• Their full legal name, as it appears on government I.D.s.
  • Actual date of birth so financial institutions can cross-check identities.
  • A current residential street address for the family home or personal dwelling—not a P.O. box or corporate headquarters. There can be no question where they physically reside as private citizens.
  • A government-issued identification, including the I.D. number, appears on a current, valid, domestic photo document like a passport or driver’s license. If no U.S./state/tribal documents are available for foreign persons, the number of an unexpired international passport is acceptable. As with business identification, companies have to provide a digital image of the listed I.D. document to visually confirm identities and public numbers on file.

BOI Reporting Exemptions

Some companies get a pass from submitting beneficial ownership information (BOI) reports. So, you might want to take a quick look at the list below so you know if you’re also off the hook.

There will be no beneficial ownership filing required for the following entities:

  • Large operating company
  • Securities exchange or clearing agency
  • Tax-exempt entity
  • Broker or dealer in securities
  • Inactive entity
  • Venture capital fund adviser
  • Subsidiary of certain companies
  • An investment company or investment adviser
  • Entity assisting a tax-exempt entity
  • Other Exchange Act-registered entity
  • Pooled investment vehicle
  • Money services business
  • Financial market utility
  • Depository institution holding company
  • Public utility
  • Credit union
  • Accounting firm
  • Bank
  • Commodity Exchange Act-registered entity
  • Governmental authority
  • State-licensed insurance provider
  • Securities reporting issuer
  • Insurance company

However, even if your business fits into one of those excluded categories on the surface, you’ve still got to dig deeper and check with FinCEN’s small entity compliance guide before concluding you’re totally off the hook for beneficial ownership reporting.

For instance, for a large operating company to be exempted as stipulated in the above list, such a company needs over 20 full-time employees, $5 million+ in sales, and a physical U.S. office.

Beneficial Ownership Information Form

You’re probably eager to submit that beneficial ownership report to stay compliant. The official beneficial ownership information forms became available on FinCEN’s website on Jan 1, 2024 so you can file your form as soon as you are ready. They’ve set up a secure online filing portal to make submitting your reports simple and straightforward. And the best part? No fees are involved in submitting your reports! 

I’ll be keeping an eye out for any new announcements from FinCEN to pass along to you too. For now, you can just have a look around their website whenever you need a refresher. There are handy resources that can guide you when the time comes.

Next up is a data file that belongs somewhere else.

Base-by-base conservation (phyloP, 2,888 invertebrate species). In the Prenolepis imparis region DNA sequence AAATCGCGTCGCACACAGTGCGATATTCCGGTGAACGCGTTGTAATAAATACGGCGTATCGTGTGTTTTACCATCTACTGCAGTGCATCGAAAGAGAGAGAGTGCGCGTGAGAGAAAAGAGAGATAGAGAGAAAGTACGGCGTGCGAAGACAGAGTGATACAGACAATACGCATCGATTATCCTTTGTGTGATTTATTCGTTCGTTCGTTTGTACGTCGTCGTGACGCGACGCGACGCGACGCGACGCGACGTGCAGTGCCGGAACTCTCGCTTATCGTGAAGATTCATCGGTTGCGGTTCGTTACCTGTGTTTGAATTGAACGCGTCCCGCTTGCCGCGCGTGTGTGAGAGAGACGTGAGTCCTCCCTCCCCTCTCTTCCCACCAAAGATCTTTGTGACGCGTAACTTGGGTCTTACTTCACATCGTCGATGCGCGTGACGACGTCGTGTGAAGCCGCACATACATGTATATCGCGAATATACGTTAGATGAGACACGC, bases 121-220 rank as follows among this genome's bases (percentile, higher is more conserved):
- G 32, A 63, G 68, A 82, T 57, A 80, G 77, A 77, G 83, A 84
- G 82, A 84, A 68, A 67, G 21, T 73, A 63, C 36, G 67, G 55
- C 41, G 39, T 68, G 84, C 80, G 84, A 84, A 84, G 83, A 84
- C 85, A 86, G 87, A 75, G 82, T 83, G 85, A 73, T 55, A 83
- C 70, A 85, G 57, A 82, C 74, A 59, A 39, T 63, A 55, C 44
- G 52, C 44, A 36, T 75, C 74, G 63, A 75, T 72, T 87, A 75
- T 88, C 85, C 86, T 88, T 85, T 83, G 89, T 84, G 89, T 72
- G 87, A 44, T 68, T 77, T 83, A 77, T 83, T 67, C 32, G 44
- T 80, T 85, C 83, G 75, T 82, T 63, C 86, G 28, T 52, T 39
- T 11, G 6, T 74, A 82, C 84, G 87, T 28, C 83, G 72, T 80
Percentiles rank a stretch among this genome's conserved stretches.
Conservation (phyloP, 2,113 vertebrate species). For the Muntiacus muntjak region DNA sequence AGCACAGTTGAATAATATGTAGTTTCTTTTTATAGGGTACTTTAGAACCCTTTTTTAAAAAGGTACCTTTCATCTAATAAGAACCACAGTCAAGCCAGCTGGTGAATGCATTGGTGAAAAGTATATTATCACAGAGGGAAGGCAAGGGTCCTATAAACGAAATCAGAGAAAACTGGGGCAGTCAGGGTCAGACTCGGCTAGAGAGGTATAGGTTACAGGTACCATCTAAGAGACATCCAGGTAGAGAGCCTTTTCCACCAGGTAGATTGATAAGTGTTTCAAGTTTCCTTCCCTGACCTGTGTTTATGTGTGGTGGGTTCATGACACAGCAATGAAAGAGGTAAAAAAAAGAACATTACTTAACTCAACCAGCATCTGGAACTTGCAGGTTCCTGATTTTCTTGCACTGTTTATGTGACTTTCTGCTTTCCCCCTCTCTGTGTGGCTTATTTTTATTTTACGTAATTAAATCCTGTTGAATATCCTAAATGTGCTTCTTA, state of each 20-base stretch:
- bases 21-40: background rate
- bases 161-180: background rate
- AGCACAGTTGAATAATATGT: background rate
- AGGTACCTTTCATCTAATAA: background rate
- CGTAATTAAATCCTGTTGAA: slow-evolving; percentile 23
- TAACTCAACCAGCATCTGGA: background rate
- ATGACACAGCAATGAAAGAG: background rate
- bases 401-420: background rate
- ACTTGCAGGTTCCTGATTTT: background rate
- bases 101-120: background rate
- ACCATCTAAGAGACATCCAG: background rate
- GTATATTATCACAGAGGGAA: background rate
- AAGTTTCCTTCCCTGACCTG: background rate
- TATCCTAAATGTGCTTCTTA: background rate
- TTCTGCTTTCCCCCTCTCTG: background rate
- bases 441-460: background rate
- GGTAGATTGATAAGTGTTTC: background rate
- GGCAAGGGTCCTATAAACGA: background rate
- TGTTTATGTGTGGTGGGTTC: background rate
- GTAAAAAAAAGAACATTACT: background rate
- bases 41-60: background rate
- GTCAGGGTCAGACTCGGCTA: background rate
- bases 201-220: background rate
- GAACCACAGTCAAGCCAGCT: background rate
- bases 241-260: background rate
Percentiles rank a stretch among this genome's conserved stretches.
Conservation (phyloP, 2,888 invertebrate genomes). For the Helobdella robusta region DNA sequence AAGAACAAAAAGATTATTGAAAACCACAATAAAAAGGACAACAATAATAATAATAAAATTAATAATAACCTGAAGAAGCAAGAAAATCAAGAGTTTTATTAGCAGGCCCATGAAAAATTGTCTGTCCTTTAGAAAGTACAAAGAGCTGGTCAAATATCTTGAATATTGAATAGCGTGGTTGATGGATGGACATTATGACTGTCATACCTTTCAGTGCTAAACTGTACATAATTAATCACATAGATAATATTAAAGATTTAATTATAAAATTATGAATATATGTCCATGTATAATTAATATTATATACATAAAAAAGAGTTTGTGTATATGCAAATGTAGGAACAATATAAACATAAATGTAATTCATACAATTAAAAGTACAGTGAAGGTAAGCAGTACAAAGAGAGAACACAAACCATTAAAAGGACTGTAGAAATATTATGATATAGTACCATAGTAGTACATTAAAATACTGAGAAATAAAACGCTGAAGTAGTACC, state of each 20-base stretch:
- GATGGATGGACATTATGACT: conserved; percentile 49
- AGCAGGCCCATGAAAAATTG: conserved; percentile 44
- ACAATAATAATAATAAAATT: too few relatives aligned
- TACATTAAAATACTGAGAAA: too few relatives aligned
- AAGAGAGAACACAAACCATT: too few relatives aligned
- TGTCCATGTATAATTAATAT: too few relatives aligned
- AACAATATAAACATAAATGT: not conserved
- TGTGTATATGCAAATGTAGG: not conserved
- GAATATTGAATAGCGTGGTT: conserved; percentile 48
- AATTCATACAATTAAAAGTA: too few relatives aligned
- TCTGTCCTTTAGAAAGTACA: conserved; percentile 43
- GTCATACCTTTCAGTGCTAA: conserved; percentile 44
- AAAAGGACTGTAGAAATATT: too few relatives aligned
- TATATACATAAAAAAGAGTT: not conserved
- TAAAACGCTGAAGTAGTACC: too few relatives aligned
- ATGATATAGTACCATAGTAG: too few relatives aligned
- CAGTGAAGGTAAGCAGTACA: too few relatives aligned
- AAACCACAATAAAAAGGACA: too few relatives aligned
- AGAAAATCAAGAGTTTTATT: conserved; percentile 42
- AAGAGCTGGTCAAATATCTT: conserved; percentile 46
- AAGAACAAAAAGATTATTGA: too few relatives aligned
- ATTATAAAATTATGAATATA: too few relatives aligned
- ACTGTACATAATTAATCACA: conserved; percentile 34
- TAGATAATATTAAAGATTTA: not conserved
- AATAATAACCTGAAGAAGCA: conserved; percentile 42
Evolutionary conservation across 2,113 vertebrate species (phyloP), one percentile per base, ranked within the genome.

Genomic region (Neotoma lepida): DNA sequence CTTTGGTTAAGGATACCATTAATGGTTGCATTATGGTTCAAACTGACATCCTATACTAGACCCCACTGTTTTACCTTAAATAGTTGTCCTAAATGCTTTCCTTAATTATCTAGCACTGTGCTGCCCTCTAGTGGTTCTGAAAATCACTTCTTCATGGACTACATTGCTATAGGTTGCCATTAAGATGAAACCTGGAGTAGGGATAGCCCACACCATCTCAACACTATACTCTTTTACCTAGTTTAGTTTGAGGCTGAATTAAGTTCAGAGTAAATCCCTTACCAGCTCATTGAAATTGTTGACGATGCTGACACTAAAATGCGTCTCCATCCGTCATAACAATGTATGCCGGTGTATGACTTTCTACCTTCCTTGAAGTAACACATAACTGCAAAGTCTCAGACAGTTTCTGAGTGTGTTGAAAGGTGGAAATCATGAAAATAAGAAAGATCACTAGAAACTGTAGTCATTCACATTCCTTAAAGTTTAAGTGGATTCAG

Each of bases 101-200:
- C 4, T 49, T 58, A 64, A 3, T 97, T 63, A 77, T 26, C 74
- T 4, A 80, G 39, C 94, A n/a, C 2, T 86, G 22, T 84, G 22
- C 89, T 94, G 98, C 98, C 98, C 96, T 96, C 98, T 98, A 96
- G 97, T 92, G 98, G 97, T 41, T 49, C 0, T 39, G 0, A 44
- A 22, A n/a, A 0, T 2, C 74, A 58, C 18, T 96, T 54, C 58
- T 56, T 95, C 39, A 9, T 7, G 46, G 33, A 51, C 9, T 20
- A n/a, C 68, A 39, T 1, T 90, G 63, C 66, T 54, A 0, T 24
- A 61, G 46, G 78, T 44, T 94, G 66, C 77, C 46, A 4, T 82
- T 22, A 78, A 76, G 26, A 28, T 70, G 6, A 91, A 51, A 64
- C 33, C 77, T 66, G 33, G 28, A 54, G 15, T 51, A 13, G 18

When do I need to register for the BOI form

While deadlines vary depending on the type of company, it’s important you know exactly what reporting timeline applies to your business:

  • If your business already existed BEFORE January 1, 2024, mark your calendars for January 1, 2025, as your deadline to have filed beneficial ownership information.
  •  For companies created or registered AFTER January 1, 2024–they’ll have 90 days to submit information about their beneficial owners once they receive notice of their successful registration.
  • And finally, companies that will be created after January 1, 2025, have the tightest turnaround—just 30 days post-registration to get reporting done.
Are you confident and ready to fulfill your BOI reporting obligation? 

This new FinCEN ownership reporting rule has so many morsels to digest; it’s enough to make your head spin with so much to do. It’s easy to feel overwhelmed and alone, wondering how you’ll get everything done right. The rules, requirements, deadlines—it’s no joke. With that being said–it’s my hope that this guide has answered all your burning questions and set you up for success! 

How to fill out the BOI form

And my help doesn’t stop there! I’ve put together templates, checklists, blog posts, and podcasts, all designed specifically for businesses like yours. Even better, they’re all bundled up nicely for you in my aptly named Ultimate Bundle™  for an all-encompassing solution hub!

So, please don’t hesitate to contact me to get solutions tailored to your business needs. Because, at the end of the day, I’ve got your back! 

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  1. Hi Sam. Great stuff as always. I think you said in a previous email that you’d have a video walking us through how to fill out this form. Can you direct me to where that is? Thanks!

    1. Hi! You can find the BOI video training and accompanying guide in the Ultimate Bundle® – use the search function to see what module it’s in, or email us at [email protected].

      – Leanne
      Team Sam Vander Wielen LLC